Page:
But test-makers, education advocates and teachers like Mocherman are questioning the idea.





Ron Wyden calls Oregon’s low graduation rate ‘one of the major economic challenges in my home state’

(Portland) Oregonian


Speaking on the Senate floor Thursday evening, Sen. Ron Wyden, D-Ore., called Oregon’s low high school graduation rate “one of the major economic challenges in my home state.”

Wyden was making the case for a change in federal rules as Congress works to rewrite the Bush-era No Child Left Behind education law. One provision of the bill, added at his request, would make more high schools eligible for federal turnaround grants.

His hope is that schools that serve a lot of low-income students could use that money to raise their graduation rates, Wyden told at least some of his colleagues. (By the end of his short speech, he noted that a quorum of senators was no longer present in the room.)

Wyden said graduation rates are a concern nationwide, but said they are particularly so in Oregon.

Oregon has one of the lowest graduation rates in the country. Recently departed Oregon schools chief Rob Saxton says that is partly because Oregon is more honest in its accounting of just how many students don’t earn diplomas in four years, while other states play loose with their definitions.

But he concedes that Oregon’s four-year graduation rate has remained stubbornly low, at about 72 percent.






School to Pay $4.5M Settlement to Bullied Jewish Students Associated Press


WHITE PLAINS, N.Y. — A federal judge approved a $4.5 million settlement between an upstate New York school district and five Jewish students who say they endured years of abuse by classmates who made Holocaust jokes toward them and drew swastikas in hallways and lockers.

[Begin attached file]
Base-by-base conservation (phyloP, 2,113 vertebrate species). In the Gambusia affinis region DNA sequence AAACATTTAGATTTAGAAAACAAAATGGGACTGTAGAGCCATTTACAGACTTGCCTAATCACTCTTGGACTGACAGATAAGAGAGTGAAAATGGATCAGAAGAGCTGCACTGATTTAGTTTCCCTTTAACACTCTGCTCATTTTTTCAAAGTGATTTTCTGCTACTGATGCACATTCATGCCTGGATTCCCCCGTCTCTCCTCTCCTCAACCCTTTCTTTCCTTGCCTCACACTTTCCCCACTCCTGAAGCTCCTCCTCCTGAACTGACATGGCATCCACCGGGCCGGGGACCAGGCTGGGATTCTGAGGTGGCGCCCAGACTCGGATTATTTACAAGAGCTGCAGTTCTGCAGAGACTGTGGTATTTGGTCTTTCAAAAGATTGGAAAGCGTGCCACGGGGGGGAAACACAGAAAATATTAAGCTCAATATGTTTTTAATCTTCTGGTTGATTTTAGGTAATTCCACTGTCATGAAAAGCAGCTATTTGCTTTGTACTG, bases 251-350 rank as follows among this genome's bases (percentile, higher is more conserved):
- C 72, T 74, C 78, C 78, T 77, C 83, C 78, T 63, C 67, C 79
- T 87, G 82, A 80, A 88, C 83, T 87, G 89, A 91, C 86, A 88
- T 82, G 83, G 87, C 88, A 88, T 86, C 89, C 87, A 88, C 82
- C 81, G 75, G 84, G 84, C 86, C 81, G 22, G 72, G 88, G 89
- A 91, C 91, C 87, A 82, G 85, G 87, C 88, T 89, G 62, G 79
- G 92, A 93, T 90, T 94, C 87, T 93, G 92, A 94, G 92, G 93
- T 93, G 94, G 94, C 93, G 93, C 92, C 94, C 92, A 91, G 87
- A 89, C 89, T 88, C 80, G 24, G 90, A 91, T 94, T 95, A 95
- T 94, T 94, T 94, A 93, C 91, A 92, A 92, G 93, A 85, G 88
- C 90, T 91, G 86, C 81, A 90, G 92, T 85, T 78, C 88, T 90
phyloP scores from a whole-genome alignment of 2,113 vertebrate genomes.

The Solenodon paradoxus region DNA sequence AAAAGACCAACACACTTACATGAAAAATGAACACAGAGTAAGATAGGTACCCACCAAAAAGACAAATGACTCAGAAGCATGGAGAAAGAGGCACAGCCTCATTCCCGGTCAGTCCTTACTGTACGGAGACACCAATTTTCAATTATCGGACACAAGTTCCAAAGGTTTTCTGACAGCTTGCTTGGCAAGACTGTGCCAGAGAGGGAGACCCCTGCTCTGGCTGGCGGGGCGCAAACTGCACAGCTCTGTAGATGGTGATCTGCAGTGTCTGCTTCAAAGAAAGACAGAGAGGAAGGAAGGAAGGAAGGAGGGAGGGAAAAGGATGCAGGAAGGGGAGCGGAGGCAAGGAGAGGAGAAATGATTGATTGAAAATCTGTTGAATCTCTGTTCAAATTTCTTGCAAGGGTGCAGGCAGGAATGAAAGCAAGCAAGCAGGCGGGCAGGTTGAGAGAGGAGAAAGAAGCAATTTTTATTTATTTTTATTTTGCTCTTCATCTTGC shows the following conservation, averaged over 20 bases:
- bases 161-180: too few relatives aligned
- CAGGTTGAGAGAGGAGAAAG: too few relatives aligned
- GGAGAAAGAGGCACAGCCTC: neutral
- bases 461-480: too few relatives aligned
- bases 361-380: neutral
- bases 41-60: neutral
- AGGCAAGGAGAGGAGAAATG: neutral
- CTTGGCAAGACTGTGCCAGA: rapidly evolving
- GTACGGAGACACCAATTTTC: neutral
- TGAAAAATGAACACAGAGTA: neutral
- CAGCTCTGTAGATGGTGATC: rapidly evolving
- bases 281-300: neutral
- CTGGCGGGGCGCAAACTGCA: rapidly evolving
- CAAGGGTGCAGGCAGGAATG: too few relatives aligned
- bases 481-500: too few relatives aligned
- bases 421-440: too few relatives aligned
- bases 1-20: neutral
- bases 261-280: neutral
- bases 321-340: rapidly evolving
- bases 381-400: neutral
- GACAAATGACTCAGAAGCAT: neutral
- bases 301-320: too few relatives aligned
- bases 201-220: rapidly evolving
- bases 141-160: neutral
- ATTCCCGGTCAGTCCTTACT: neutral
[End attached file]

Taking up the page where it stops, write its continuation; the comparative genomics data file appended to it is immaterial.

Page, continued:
One of the five current and former students who testified at a hearing Thursday when the settlement was approved held back sobs as she described becoming suicidal after repeated acts of anti-Semitic bullying.

“I will never be able to get those years of my childhood back,” the 17-year-old said, according to the New York Times. “I used to be an outgoing kid who wasn’t afraid to talk to people and make new friends.”

The lawsuit accused Pine Bush Central School District officials of failing to take action to protect the students from anti-Semitic bullying for years. The students said they were subjected to racial epithets, Nazi salutes and other forms of intimidation. (NYT)





The Writing Assignment That Changes Lives NPR


Why do you do what you do? What is the engine that keeps you up late at night or gets you going in the morning? Where is your happy place? What stands between you and your ultimate dream?

Heavy questions. One researcher believes that writing down the answers can be decisive for students.

He co-authored a paper that demonstrates a startling effect: nearly erasing the gender and ethnic minority achievement gap for 700 students over the course of two years with a short written exercise in setting goals.

Jordan Peterson teaches in the department of psychology at the University of Toronto. For decades, he has been fascinated by the effects of writing on organizing thoughts and emotions.










USOE Calendar



UEN News



July 14:

Charter School Funding Task Force

8 a.m., 445 State Capitol


Senate Education Confirmation Committee meeting

1:30 p.m., 450 State Capitol


Executive Appropriations Committee meeting

2 p.m., 445 State Capitol



July 15:

Education Interim Committee meeting

8:30 a.m., 30 House Building


Government Operations Interim Committee meeting

9:12 a.m., 20 House Building



August 6-7:

Utah State Board of Education meeting

250 E 500 South, Salt Lake City



August 13:

Utah State Charter School Board meeting

250 E 500 South, Salt Lake City